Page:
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Comment Re: Sure you can. (Score 1) 428 428

Most people need a web browser.

That's for the tasks common to most people, not representative of the entire scope of thing most people do with their computers. The corporate world probably makes up a significant portion of "most people" anyway so the categories listed above probably do apply. But it isn't just the professional market, also amateur developers, artists, photographers, audio producers, videographers, product designers (particularly the maker movement), gamers, etc...

I'd be interested to see where you get this perception that "most users" - however many this might be - just need a web browser.

Comment Re:Mark Shuttleworth, where are you... (Score 1) 428 428

The only way to get a sizable chunk of a market as mature as the desktop one is to be disruptive and innovative. You won't unseat an incumbent by just copying them and indeed in a market this mature the incumbent can't even unseat itself with products like Windows 8.

When the incumbent in a market can release the almost universally-panned Windows 8.x, charge money for it and still manage ~10 times the market share of all the free-of-charge desktop Linux distributions combined it might be time to review your strategy.

Comment Re:Trading one for the other (Score 1) 120 120

Regardless of whether they are starting with open source software, or closed source software........if I ever paid $4.3 billion for some software, I guarantee I would be getting the source for it. If the government pays that much for a system, one of the requirements should be that it ends up open source.

At least.

Comment Re:SD Card? (Score 1) 152 152

I said their premium model is +$50. You said it's not a premium phone. You just reiterated that it's not a premium phone. The fact of the matter is it's their premium offering.

Go back and read it again: "this isn't marketed at the premium price point ".

Oh what a terrible problem! They sell two options, how awful!

The problem isn't with what they sell; the problem is with your argument.

Well no, you just said The problem is they sell two options. Maybe try and work out what you're trying to say before you type.

Your argument is they don't have a premium phone

No, it isn't. Nowhere did I write or imply that.

I've already explained that it's not lucrative to offer SD cards slots on mainline-model phones.

Yet most of them do, it's only a few that don't. Your argument fails.

"Some" being all modern mainline phones

Wrong. Xperia Z3, Note 4, Note Edge, G Flex, HTC One, LG G4, ZenPhone. In fact the only mainstream ones that don't have them are the Galaxy S6, Nexus 6 and the iPhone.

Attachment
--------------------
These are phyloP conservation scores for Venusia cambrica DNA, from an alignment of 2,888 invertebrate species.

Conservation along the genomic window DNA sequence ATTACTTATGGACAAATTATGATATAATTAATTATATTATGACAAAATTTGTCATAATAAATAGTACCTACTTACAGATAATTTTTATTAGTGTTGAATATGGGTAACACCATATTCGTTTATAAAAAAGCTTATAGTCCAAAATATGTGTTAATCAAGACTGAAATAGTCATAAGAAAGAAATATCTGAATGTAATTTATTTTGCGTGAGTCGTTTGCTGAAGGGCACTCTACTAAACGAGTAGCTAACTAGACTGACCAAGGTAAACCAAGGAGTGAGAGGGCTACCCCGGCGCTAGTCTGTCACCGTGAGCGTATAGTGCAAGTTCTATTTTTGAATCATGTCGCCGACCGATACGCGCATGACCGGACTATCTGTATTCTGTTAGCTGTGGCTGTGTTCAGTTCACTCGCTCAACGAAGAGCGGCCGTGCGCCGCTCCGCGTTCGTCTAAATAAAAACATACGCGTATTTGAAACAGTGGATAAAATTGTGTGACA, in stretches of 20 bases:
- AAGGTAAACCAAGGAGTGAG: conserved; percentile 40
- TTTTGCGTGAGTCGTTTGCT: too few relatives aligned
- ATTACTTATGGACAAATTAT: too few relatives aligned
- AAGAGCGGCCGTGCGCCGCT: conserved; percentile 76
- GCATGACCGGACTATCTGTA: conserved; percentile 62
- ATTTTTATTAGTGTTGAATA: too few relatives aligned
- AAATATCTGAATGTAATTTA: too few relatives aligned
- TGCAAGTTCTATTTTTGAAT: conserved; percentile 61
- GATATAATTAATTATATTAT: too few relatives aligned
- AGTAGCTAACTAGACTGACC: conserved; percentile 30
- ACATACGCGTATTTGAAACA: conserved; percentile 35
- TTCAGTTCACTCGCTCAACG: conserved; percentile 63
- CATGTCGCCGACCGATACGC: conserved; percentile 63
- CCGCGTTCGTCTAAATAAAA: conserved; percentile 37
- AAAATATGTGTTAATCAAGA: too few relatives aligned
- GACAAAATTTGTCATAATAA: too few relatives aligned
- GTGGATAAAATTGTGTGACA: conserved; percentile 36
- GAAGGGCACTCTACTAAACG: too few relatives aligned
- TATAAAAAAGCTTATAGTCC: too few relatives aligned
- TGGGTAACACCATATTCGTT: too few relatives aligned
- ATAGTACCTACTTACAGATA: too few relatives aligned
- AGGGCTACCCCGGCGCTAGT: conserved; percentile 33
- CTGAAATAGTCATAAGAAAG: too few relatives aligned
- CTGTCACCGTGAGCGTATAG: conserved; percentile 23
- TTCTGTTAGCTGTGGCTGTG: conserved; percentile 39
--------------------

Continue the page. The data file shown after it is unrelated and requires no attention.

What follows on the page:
Comment Re:The meaning of freedom (Score 1) 349 349

Ultimately they did. XFree86 outcompeted them.

And that's how it is supposed to work, the better product wins out.

But the years in between were lost. The damage it did to free systems may not have been fixable.

If those competing UNIX vendors had to contribute back then they likely would have used their own fully proprietary implementations to differentiate eachother anyway. Nothing ever stopped anybody from writing a GPL-licensed X implementation either.

So here we have your list. And virtually every example demonstrates the failure of the BSD licensing model. That's the problem a long proven track record of failure.

Aboslute garbage. None of those is a failure of the BSD licensing model, they are all successes of the BSD licensing model. You define failure as the existence of proprietary extensions, a definition devoted to your ideology rather than based on any objective metric. The GPL does not prevent this either, there is nothing to stop out-of-process extensions with GPL software and there are tons of proprietary drivers that get linked to the kernel through loadable modules that aren't in the source and GCC has even gotten to the point that they would rather have bad software than allow it to export the required data allowing proprietary applications like Apple's XCode to do proper static analysis and highlighting which is why Clang has been so successful.

There are may examples where that isn't true.

Then show them, my list is all the successes and you can't even come up with one failure.

Comment Re:Privacy in danger (Score 1) 428 428

All corporations who have the opportunity will be salivating at the chance to do this.

They're all ran by the same kind of greedy bastard, and all the signals Microsoft is sending absolutely scream "you're either going to get ads, or you're going to pay to not get ads, or you're going to pay for what you used to have for free, or we're going to force you to use our online services ... where you're going to get ads, or pay not to get ads, and we'll sift through all your stuff".